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“My body urges for action” - “Plugged into an electric socket” - 4 ways to release this feeling

Updated: Jan 10

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Can a concussion make you feel hyper and restless?

In the first two years after sustaining my concussion, I often felt so hyper and restless. Over time, I learned this has something to do with (post-concussion) anxiety, one of the psychological effects of brain injury.


I find it difficult to describe this restless feeling, but when a member of the community shared more about it, I could totally relate to her words. She called it a hyper feeling, like your body urges for action. And another member mentioned it feels like you’re plugged into an electric socket. This is exactly how I felt, and I think that’s the best way to describe it.


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How does this “hyper” feeling feel? Post-concussion anxiety

Again, it’s so hard to describe how it feels, but these are a few ways to describe it (based on my own feelings and comments from members): - Plugged into an electric socket - It feels like your body urges for action - It feels like you are on a scale between 0 -100, and it’s always 100 - I feel spaced out, disconnected from the world around me, floating somewhere in between activities/tasks/appointments - It feels like I can’t relax and can’t stop worrying - I feel uncomfortable and unable to fix it - I can’t sleep because my head is way too active


When do I feel this “hyper” feeling?

I don’t feel like this all the time. In the beginning, I felt this feeling way more often, but right now, it’s mostly an average of once a week. Or, when I am lucky, less than that.

It happens when I get overstimulated from too much screentime, I drink too much coffee, I have too many social appointments or I am in a busy environment. Just when there are too many stimuli, and my brain can’t process them.


This “hyper” feeling isn’t only in my brain but also in my body. It’s a restless feeling, and it’s like this feeling can’t get out, so my body and mind are stuck in this circle of “action.” Because it’s feeling restless, it’s looking for more things, more action, which, of course, only makes it worse.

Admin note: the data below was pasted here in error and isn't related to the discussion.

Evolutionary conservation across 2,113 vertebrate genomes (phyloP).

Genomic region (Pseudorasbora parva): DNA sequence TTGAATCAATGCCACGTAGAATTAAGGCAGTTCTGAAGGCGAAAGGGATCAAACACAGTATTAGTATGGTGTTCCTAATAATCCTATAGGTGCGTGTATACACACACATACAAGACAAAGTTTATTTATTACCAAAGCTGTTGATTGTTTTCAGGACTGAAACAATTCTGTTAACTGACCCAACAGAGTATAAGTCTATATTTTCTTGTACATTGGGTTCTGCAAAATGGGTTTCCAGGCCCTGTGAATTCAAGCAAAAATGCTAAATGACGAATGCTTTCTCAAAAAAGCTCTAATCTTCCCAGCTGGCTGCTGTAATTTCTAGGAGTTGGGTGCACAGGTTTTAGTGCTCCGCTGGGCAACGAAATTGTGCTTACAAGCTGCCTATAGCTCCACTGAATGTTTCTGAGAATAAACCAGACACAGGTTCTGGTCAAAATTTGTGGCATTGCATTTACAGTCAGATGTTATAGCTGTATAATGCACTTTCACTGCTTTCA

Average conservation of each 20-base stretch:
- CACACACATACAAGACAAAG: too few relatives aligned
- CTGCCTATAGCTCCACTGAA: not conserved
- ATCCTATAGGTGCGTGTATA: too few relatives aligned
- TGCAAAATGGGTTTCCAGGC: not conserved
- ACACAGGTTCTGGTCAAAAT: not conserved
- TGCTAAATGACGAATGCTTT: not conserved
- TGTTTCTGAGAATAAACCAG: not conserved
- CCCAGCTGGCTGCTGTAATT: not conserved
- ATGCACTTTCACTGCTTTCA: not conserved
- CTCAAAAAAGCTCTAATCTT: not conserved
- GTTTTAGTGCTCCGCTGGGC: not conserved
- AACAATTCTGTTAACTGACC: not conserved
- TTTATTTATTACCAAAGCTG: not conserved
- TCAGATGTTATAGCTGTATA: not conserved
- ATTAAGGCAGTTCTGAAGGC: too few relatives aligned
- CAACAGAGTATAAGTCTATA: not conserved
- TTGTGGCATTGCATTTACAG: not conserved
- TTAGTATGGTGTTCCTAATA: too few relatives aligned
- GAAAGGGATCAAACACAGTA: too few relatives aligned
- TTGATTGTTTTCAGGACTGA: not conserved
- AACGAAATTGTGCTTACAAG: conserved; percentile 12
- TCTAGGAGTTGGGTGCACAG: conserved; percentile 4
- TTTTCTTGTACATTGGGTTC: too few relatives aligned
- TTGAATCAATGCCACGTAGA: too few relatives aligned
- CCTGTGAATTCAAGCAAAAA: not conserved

What do I do when my body urges for action?

When I get this “hyper” feeling, my body and mind are constantly looking for action. I notice I am checking my phone more often, I am doing more things in the house, start looking for tasks to do, make lists of more tasks, and when I sit down, I immediately start looking for the next task.


During those moments, it’s so hard to calm down and do “nothing.” Over time, I learned this is a red flag, and the only thing I need to do when this happens is to slow down. So right now, I force myself to slow down. This was something I didn’t do in my first two years. I just kept going and got a huge setback.


How to release this hyper feeling? – Post-concussion anxiety

So right now, I notice I need to calm down. There are a few things that help me to release this hyper feeling.

  • Gentle exercise: In my opinion, exercise is medicine. I use this when I feel anxious, when I feel fatigued, when I am down, but also when I have this restless feeling. It makes it possible to clear my mind and get some oxygen to the brain. I especially said gentle exercise because this helps me the best in this situation. This can be a gentle walk (in nature), some cycling, dancing, you name it!

  • Yoga/mediation: These two things work so well. Yoga works best for me because when I feel restless, it’s sometimes hard to meditate because it can make me frustrated a bit when I feel that restless. But when I do yoga, I focus on my body as well, and it feels like my mind-body connection gets restored, giving me a feeling of calm and control.

  • Deep breathing exercises: Your breath is such an amazing tool to control your body. By using deep breathing exercises, you can give your body a sign to relax. You can control the fight-flight mode. I use this video often to do some breathing exercises, and afterwards, I am always way more calm! https://www.youtube.com/watch?v=8vkYJf8DOsc

  • Palming: Rub your hands until they are warm and cover your eyes with the palms of your hands to make it dark. The energy and warmth you generate from rubbing your hands and the dark you created make you feel more relaxed. It’s like a reset, and I immediately feel the restless feeling is reducing. I do this many times during the day.


Not always easy - My body and mind are in conflict

When I get this restless feeling, it’s not always easy to just calm down. For example: my mind says I can't exercise, you are fatigued/not feeling well, but my body needs it. I always feel better when I do gentle exercise, it doesn’t have to be a 1-hour workout. Only a simple 20-minute gentle walk mostly helps to reduce these restless psychological effects of my brain injury.


But we are all different, and it can also be the other way around. Sometimes, your body needs rest because your mind is on overdrive. Or exercise can be a trigger to turn on the fight-flight mode. When you notice that’s the case, my advice is to go for guided meditation and breathing exercises.


Don’t forget to always listen to your body. Your body is always right (thoughts can distract you from what you need), and you will notice what works best for you to reduce this restless feeling (post-concussion anxiety)



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